Pennsylvania residents who file Chapter 13 bankruptcies enter into payment plans that pay down their debts over three or five years. Chapter 13 payment plans are structured in a way that allows individuals to enjoy a reasonable standard of living, but they do not leave enough money available to cover emergencies. When a person who is making Chapter 13 payments encounters a financial setback, they must obtain approval from the bankruptcy trustee handling their case before they can take on new debt.
People rely on their cars to get to and from work, attend medical appointments and run important errands, so a request to take out a car loan during a Chapter 13 bankruptcy is likely to be granted if the money will be used to replace a vehicle that was stolen, totaled in an accident or has mechanical problems that cannot be repaired. Bankruptcy trustees will look less favorably on requests made by individuals who wish to replace a working car with a more luxurious vehicle.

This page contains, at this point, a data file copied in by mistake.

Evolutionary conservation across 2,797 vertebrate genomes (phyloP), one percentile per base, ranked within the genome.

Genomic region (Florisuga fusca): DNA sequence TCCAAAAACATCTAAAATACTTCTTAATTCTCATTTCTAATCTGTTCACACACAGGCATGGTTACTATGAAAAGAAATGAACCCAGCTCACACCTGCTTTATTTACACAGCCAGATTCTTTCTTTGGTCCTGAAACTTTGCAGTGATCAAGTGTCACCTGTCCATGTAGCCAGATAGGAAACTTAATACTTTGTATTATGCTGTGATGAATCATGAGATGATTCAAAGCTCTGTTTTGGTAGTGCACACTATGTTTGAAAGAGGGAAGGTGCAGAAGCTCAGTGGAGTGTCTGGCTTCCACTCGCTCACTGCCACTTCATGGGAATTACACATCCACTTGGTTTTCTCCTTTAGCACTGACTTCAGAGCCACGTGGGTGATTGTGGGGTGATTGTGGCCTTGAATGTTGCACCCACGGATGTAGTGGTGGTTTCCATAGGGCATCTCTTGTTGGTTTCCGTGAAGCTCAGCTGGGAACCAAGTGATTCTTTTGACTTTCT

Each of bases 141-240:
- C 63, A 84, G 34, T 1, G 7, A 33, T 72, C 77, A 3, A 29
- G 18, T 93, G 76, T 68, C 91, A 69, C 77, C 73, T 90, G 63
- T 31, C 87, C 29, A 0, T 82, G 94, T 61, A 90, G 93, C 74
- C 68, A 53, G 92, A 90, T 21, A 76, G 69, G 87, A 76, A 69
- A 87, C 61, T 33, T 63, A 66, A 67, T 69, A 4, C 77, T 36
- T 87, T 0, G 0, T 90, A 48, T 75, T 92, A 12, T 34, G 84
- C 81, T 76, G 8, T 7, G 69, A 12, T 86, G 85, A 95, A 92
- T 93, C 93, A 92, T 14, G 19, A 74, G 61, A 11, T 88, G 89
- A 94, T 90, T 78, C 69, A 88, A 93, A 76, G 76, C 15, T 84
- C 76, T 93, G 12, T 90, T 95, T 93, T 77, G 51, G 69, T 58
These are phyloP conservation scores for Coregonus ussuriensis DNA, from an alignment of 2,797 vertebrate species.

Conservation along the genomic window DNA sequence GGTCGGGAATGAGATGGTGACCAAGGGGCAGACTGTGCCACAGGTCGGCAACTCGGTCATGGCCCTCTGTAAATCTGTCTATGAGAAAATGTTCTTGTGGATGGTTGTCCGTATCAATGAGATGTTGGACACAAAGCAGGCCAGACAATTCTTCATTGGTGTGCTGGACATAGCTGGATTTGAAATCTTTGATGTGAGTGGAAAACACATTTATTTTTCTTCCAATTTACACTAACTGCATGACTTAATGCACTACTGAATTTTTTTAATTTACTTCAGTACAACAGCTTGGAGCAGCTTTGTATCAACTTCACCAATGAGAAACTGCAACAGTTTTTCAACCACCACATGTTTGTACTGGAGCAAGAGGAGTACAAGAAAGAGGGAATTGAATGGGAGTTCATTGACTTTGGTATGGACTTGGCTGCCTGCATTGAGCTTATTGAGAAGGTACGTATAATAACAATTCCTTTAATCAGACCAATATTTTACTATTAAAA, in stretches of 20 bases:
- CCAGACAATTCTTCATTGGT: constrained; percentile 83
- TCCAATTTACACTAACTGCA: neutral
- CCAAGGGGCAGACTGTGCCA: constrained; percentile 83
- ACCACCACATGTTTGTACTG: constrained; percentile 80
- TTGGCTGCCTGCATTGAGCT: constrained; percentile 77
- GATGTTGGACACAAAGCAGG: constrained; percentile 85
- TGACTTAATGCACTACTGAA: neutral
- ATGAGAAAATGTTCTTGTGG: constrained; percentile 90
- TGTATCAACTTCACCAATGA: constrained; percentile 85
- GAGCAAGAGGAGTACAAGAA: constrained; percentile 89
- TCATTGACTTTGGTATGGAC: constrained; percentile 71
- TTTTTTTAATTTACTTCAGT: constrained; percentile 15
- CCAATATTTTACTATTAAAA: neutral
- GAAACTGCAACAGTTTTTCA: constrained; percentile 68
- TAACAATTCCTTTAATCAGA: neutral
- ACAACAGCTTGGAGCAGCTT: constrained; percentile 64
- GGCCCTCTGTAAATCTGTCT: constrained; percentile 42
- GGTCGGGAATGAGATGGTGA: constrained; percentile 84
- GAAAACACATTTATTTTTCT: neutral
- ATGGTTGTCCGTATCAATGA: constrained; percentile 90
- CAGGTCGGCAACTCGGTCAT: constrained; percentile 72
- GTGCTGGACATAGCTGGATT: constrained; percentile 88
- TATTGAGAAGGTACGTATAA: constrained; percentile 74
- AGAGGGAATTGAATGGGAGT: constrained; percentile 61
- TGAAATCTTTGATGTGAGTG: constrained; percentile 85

When individuals making consumer bankruptcy payments wish to take on new debts, they must submit an updated budget and loan paperwork to the court. Bankruptcy trustees approve these requests when the new monthly payment will leave an individual with enough money to continue making their required Chapter 13 payments. This can make things difficult because lenders that are willing to extend credit to people with open bankruptcies tend to charge higher rates and fees.
People who file Chapter 13 bankruptcies to escape unmanageable financial situations may be able to avoid taking out new debt by planning ahead. If they add collision and theft coverage to their auto policies, they may be able to buy a replacement vehicle with insurance proceeds if their car is stolen or totaled.